But how can we prevent other wars from beginning in the first place while also working toward improving our local communities and the schools and workplaces that shape our lives? One month before the war began, Michael Albert of Z Net provided some constructive insight for this struggle. He wrote, “Success is not a single ‘all or nothing’ affair…Whether this war occurs or not, our on-going task is unchanged. We must grow larger, more conscious, more militant, more organized—to try to prevent this war and the next one, to reverse globalization, and to continually challenge and eventually replace basic defining institutions.” Albert continues, “None of this will happen overnight. But we are on a path toward all of it, and we need to realize that's our trajectory, to take it seriously, and to work tirelessly toward it.”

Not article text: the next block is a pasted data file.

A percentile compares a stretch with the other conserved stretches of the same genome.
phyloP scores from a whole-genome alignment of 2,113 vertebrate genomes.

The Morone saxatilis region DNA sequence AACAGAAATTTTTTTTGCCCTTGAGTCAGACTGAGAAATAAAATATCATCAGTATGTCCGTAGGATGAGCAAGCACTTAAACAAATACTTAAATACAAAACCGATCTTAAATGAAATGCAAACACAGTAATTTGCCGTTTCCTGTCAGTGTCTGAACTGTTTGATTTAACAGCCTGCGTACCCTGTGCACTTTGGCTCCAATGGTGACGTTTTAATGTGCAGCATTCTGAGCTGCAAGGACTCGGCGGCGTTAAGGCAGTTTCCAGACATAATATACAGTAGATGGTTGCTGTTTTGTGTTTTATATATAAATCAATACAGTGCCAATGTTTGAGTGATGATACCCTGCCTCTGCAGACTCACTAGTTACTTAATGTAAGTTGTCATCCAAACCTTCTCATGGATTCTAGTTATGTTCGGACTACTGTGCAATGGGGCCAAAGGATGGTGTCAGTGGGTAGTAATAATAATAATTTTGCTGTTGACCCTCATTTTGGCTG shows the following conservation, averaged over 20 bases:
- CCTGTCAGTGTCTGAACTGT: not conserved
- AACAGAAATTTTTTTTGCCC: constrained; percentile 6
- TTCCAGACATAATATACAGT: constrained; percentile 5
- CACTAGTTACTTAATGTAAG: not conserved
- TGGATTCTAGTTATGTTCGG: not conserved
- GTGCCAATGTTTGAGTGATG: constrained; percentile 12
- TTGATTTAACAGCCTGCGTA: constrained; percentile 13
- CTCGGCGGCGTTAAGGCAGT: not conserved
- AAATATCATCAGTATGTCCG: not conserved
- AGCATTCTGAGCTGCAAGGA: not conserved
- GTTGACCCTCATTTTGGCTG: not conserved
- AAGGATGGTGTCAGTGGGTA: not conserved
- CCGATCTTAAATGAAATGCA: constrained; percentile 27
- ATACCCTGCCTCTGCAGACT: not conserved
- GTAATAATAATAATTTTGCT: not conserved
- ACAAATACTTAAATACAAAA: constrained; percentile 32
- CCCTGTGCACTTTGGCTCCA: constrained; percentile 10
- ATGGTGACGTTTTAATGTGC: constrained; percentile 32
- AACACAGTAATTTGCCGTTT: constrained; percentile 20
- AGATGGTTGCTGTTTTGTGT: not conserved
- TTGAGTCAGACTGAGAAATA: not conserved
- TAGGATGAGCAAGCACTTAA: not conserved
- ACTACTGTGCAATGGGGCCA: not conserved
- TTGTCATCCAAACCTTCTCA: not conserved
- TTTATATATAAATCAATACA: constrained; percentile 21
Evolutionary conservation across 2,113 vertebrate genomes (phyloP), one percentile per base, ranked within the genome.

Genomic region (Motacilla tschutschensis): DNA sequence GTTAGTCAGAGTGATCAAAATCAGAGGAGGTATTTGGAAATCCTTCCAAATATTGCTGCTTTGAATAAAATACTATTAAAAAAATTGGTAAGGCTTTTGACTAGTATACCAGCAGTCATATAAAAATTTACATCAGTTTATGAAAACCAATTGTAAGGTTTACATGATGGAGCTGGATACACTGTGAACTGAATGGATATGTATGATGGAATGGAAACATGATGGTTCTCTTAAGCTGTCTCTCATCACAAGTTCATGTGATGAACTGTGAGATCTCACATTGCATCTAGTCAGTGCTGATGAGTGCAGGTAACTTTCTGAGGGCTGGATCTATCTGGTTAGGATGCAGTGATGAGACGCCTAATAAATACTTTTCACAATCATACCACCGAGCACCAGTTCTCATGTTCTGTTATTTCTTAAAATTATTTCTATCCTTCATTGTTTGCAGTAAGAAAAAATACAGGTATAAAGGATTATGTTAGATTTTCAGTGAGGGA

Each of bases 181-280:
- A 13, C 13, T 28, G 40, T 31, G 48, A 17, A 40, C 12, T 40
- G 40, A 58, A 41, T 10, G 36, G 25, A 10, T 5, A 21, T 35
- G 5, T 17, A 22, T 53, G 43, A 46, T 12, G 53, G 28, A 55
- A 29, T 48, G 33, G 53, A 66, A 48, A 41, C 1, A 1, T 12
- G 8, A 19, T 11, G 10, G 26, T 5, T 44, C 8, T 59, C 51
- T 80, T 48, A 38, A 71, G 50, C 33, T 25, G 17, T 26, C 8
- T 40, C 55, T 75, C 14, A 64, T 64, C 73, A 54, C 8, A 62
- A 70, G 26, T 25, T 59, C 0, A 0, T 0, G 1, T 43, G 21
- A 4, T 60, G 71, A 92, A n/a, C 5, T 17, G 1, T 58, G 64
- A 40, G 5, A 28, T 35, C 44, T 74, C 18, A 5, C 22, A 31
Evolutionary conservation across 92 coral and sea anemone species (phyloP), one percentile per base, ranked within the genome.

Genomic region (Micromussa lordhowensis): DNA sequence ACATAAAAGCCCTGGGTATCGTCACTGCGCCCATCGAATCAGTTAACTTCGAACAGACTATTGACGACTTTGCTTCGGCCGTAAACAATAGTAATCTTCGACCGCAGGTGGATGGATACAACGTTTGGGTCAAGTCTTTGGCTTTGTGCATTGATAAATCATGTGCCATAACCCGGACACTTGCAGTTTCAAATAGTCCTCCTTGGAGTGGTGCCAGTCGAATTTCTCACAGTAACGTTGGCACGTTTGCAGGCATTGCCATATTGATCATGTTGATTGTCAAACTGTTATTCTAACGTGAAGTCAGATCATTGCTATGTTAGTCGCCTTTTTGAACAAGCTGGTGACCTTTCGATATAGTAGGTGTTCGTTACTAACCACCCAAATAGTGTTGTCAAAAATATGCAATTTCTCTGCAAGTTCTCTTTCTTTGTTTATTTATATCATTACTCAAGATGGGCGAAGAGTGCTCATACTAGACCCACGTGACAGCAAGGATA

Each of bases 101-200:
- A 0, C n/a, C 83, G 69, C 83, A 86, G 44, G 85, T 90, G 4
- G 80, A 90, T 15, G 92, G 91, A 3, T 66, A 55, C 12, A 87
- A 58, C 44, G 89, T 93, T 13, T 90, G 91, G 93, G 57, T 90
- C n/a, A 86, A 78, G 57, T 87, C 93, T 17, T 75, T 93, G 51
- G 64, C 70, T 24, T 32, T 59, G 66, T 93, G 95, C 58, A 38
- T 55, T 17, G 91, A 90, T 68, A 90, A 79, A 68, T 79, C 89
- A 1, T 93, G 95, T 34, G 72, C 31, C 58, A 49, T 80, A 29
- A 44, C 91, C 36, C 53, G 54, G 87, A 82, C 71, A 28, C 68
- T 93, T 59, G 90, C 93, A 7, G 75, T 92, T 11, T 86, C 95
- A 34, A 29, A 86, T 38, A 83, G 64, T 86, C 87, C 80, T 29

As I write this I find myself back at my old workplace drinking coffee that one of my former coworkers served me. I overhear some of the regular customers, oblivious to the issues of worker discontent here, conversing about Iraq and Bush’s plummeting approval rating. I think about the potential for change here, in this space where I sold so many of my labor hours, and about change on a global scale. Despite the challenges we face I remain hopeful that a new world is on the horizon. I think it will be worth the risk.
This article was written for Toward Freedom, a progressive perspective on world events.